Stream Pollution and the Disposal of Waste

September 17, 1935

Report Outline
Overburdening of American Waterways with Waste
Methods Employed in Treatment of Sewage
Recent Progress in Waste Disposal
Legal and Judicial Aspects of Stream Pollution
Special Focus

Overburdening of American Waterways with Waste

The seriousness of stream pollution in the United States is attested by the number of recent developments bearing on sewage disposal methods and the overburdening of the country's watercourses. Communities long in need of sewage treatment plants are availing themselves of federal aid in the form of grants and loans from the Public Works Administration. Large plants are being erected in communities that have throughout their history depended solely on the diluting power of adjacent waters. Regional authorities, such as the Interstate Sanitation Commission for New York, New Jersey and Connecticut, are being set up to coordinate the corrective measures of neighboring states. A bill to prevent pollution of navigable waters was introduced in the last session of Congress. And the Supreme Court has given impetus to the movement to clean up the country's waters by refusing to permit delays in the huge sewage treatment project which Chicago must complete by December, 1938. The city is forbidden by the Court's decree to divert the waters of Lake Michigan after that date for the purpose of carrying its sewage to the Illinois River.

Growth of the Problem of Stream Pollution

Three factors combine to make sewage disposal an increasingly grave problem: growth in population, location of cities away from major watercourses, and a swelling volume of industrial waste. In the early life of the country the waterways provided an adequate answer to the sewage problem. The larger cities were located on the coast, on the Great Lakes or on the major inland rivers. Factory wastes were small in volume and simple in chemical content, and for both domestic and industrial sewage the nearby waterways afforded ample purification. But the diluting capacity of streams is limited. The United States Geological Survey asserts that a stream can purify no more than one-fifth of its volume of sewage. As the country grew, the sewage of its added millions, the increased factory wastes of its expanding industries, and the concentration of populations in large centers threw greater burdens on its rivers and coastal waters. Inland cities, moreover, sprang up along the banks of smaller streams, inadequate to absorb the wastes of growing communities.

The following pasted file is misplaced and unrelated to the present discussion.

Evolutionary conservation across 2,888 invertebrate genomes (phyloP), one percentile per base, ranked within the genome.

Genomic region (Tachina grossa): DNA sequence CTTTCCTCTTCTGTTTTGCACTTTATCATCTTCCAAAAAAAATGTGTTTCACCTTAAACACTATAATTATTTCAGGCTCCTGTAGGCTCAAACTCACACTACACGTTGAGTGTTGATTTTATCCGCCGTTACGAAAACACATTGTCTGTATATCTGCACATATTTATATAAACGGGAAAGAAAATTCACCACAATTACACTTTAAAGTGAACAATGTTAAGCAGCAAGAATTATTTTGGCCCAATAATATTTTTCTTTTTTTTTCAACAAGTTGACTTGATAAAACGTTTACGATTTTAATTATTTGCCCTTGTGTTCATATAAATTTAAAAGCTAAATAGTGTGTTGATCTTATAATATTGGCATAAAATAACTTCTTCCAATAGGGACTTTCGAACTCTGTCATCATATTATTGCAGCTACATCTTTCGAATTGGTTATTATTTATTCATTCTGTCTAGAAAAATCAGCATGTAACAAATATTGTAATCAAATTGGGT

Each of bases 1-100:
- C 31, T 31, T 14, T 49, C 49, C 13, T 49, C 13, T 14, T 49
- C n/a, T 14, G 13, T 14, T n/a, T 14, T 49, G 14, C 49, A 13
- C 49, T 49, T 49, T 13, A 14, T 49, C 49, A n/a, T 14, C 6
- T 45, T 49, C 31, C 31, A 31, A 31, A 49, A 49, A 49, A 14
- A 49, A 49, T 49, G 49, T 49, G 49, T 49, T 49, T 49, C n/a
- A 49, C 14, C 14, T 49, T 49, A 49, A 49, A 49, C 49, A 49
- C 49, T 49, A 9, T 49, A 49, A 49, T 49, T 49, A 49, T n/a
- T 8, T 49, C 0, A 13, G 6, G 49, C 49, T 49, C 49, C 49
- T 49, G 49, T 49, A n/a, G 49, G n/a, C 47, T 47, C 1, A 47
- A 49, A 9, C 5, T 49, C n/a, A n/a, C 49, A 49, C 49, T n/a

Widespread stream and harbor pollution resulting from this over-reliance on waterways for sewage disposal has in recent years assumed alarming proportions. While most communities require at least partial treatment of sewage before it is deposited in adjacent waters, the process in an overwhelming number of cases is superficial. Many major cities situated on the coasts or on large rivers depend almost entirely on the natural processes of surrounding waters whose diluting capacity has long since been passed. In the field of waste disposal, profoundly affecting the health of the community, the natural beauty of streams, lakes and harbors, marine life, recreational facilities, and realty values, the United States is far behind the more advanced industrial nations of Europe, particularly Great Britain. While approximately 75 per cent of England's waste is adequately treated by the most modern scientific methods, it is estimated that less than 20 per cent of sewage in the United States is exposed to even the simplest treatment, and only about 5 per cent is purified with any degree of thoroughness.

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Sep. 17, 1935  Stream Pollution and the Disposal of Waste
Water Pollution